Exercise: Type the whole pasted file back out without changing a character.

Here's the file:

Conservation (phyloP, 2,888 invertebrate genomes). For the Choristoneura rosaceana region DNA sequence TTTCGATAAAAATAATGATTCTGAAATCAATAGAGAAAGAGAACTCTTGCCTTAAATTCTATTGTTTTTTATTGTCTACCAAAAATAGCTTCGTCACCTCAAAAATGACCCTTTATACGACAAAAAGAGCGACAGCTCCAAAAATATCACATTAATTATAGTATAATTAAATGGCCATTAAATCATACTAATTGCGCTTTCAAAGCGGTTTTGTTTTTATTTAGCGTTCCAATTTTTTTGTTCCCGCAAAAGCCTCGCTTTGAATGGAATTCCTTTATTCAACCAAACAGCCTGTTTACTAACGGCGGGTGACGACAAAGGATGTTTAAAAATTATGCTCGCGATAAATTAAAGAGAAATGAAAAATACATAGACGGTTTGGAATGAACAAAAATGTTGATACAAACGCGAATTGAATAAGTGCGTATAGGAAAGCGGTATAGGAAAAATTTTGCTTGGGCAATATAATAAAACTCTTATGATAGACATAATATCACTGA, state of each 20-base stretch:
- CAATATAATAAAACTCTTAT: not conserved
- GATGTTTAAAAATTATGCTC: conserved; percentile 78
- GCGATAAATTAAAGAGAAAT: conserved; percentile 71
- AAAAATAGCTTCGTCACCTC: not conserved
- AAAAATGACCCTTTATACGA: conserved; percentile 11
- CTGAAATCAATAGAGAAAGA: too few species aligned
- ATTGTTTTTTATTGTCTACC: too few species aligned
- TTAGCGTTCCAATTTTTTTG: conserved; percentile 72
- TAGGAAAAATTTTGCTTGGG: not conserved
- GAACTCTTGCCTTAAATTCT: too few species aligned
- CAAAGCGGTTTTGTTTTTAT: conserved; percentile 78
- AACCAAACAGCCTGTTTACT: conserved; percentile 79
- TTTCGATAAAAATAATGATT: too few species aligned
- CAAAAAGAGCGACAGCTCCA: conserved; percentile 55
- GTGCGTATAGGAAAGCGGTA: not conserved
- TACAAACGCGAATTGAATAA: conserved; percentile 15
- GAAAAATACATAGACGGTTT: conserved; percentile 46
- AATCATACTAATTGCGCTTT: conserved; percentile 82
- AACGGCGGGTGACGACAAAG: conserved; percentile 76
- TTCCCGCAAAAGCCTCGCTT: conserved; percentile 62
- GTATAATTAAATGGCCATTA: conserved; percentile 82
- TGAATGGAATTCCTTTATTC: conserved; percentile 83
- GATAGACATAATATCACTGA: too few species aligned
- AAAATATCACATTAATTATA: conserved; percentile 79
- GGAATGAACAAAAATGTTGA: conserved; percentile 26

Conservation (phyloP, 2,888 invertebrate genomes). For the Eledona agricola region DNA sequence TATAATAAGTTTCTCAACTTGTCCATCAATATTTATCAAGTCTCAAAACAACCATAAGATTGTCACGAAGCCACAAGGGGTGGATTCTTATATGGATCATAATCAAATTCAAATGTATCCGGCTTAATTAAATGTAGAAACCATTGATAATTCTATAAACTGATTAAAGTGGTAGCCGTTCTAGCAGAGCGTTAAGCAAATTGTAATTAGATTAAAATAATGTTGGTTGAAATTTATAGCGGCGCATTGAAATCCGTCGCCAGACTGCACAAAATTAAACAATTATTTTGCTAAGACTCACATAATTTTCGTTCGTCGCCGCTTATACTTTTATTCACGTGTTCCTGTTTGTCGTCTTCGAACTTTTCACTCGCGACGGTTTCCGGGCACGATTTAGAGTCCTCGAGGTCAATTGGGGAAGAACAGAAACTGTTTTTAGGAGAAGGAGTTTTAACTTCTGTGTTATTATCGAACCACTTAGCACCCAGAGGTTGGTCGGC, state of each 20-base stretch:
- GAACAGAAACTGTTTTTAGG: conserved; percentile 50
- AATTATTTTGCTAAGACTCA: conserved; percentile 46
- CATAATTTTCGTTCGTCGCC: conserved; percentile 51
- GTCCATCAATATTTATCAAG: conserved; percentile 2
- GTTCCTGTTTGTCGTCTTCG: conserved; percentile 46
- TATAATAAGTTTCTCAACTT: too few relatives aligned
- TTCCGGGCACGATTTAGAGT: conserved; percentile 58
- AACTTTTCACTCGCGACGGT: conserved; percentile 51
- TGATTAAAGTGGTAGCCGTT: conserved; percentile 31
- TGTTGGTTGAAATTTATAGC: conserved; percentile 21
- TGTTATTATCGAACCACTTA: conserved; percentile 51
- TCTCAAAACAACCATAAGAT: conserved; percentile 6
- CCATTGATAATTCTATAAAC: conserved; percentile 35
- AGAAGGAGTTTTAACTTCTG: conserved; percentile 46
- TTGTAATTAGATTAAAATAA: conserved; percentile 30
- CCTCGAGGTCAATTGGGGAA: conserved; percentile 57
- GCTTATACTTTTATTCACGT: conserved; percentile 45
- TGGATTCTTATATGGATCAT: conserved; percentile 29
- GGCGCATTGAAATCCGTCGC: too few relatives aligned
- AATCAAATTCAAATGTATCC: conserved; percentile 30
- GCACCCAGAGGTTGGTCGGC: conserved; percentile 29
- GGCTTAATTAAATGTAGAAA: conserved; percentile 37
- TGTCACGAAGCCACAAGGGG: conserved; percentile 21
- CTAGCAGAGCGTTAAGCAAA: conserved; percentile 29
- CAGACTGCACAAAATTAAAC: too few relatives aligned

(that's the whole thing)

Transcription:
Conservation (phyloP, 2,888 invertebrate genomes). For the Choristoneura rosaceana region DNA sequence TTTCGATAAAAATAATGATTCTGAAATCAATAGAGAAAGAGAACTCTTGCCTTAAATTCTATTGTTTTTTATTGTCTACCAAAAATAGCTTCGTCACCTCAAAAATGACCCTTTATACGACAAAAAGAGCGACAGCTCCAAAAATATCACATTAATTATAGTATAATTAAATGGCCATTAAATCATACTAATTGCGCTTTCAAAGCGGTTTTGTTTTTATTTAGCGTTCCAATTTTTTTGTTCCCGCAAAAGCCTCGCTTTGAATGGAATTCCTTTATTCAACCAAACAGCCTGTTTACTAACGGCGGGTGACGACAAAGGATGTTTAAAAATTATGCTCGCGATAAATTAAAGAGAAATGAAAAATACATAGACGGTTTGGAATGAACAAAAATGTTGATACAAACGCGAATTGAATAAGTGCGTATAGGAAAGCGGTATAGGAAAAATTTTGCTTGGGCAATATAATAAAACTCTTATGATAGACATAATATCACTGA, state of each 20-base stretch:
- CAATATAATAAAACTCTTAT: not conserved
- GATGTTTAAAAATTATGCTC: conserved; percentile 78
- GCGATAAATTAAAGAGAAAT: conserved; percentile 71
- AAAAATAGCTTCGTCACCTC: not conserved
- AAAAATGACCCTTTATACGA: conserved; percentile 11
- CTGAAATCAATAGAGAAAGA: too few species aligned
- ATTGTTTTTTATTGTCTACC: too few species aligned
- TTAGCGTTCCAATTTTTTTG: conserved; percentile 72
- TAGGAAAAATTTTGCTTGGG: not conserved
- GAACTCTTGCCTTAAATTCT: too few species aligned
- CAAAGCGGTTTTGTTTTTAT: conserved; percentile 78
- AACCAAACAGCCTGTTTACT: conserved; percentile 79
- TTTCGATAAAAATAATGATT: too few species aligned
- CAAAAAGAGCGACAGCTCCA: conserved; percentile 55
- GTGCGTATAGGAAAGCGGTA: not conserved
- TACAAACGCGAATTGAATAA: conserved; percentile 15
- GAAAAATACATAGACGGTTT: conserved; percentile 46
- AATCATACTAATTGCGCTTT: conserved; percentile 82
- AACGGCGGGTGACGACAAAG: conserved; percentile 76
- TTCCCGCAAAAGCCTCGCTT: conserved; percentile 62
- GTATAATTAAATGGCCATTA: conserved; percentile 82
- TGAATGGAATTCCTTTATTC: conserved; percentile 83
- GATAGACATAATATCACTGA: too few species aligned
- AAAATATCACATTAATTATA: conserved; percentile 79
- GGAATGAACAAAAATGTTGA: conserved; percentile 26

Conservation (phyloP, 2,888 invertebrate genomes). For the Eledona agricola region DNA sequence TATAATAAGTTTCTCAACTTGTCCATCAATATTTATCAAGTCTCAAAACAACCATAAGATTGTCACGAAGCCACAAGGGGTGGATTCTTATATGGATCATAATCAAATTCAAATGTATCCGGCTTAATTAAATGTAGAAACCATTGATAATTCTATAAACTGATTAAAGTGGTAGCCGTTCTAGCAGAGCGTTAAGCAAATTGTAATTAGATTAAAATAATGTTGGTTGAAATTTATAGCGGCGCATTGAAATCCGTCGCCAGACTGCACAAAATTAAACAATTATTTTGCTAAGACTCACATAATTTTCGTTCGTCGCCGCTTATACTTTTATTCACGTGTTCCTGTTTGTCGTCTTCGAACTTTTCACTCGCGACGGTTTCCGGGCACGATTTAGAGTCCTCGAGGTCAATTGGGGAAGAACAGAAACTGTTTTTAGGAGAAGGAGTTTTAACTTCTGTGTTATTATCGAACCACTTAGCACCCAGAGGTTGGTCGGC, state of each 20-base stretch:
- GAACAGAAACTGTTTTTAGG: conserved; percentile 50
- AATTATTTTGCTAAGACTCA: conserved; percentile 46
- CATAATTTTCGTTCGTCGCC: conserved; percentile 51
- GTCCATCAATATTTATCAAG: conserved; percentile 2
- GTTCCTGTTTGTCGTCTTCG: conserved; percentile 46
- TATAATAAGTTTCTCAACTT: too few relatives aligned
- TTCCGGGCACGATTTAGAGT: conserved; percentile 58
- AACTTTTCACTCGCGACGGT: conserved; percentile 51
- TGATTAAAGTGGTAGCCGTT: conserved; percentile 31
- TGTTGGTTGAAATTTATAGC: conserved; percentile 21
- TGTTATTATCGAACCACTTA: conserved; percentile 51
- TCTCAAAACAACCATAAGAT: conserved; percentile 6
- CCATTGATAATTCTATAAAC: conserved; percentile 35
- AGAAGGAGTTTTAACTTCTG: conserved; percentile 46
- TTGTAATTAGATTAAAATAA: conserved; percentile 30
- CCTCGAGGTCAATTGGGGAA: conserved; percentile 57
- GCTTATACTTTTATTCACGT: conserved; percentile 45
- TGGATTCTTATATGGATCAT: conserved; percentile 29
- GGCGCATTGAAATCCGTCGC: too few relatives aligned
- AATCAAATTCAAATGTATCC: conserved; percentile 30
- GCACCCAGAGGTTGGTCGGC: conserved; percentile 29
- GGCTTAATTAAATGTAGAAA: conserved; percentile 37
- TGTCACGAAGCCACAAGGGG: conserved; percentile 21
- CTAGCAGAGCGTTAAGCAAA: conserved; percentile 29
- CAGACTGCACAAAATTAAAC: too few relatives aligned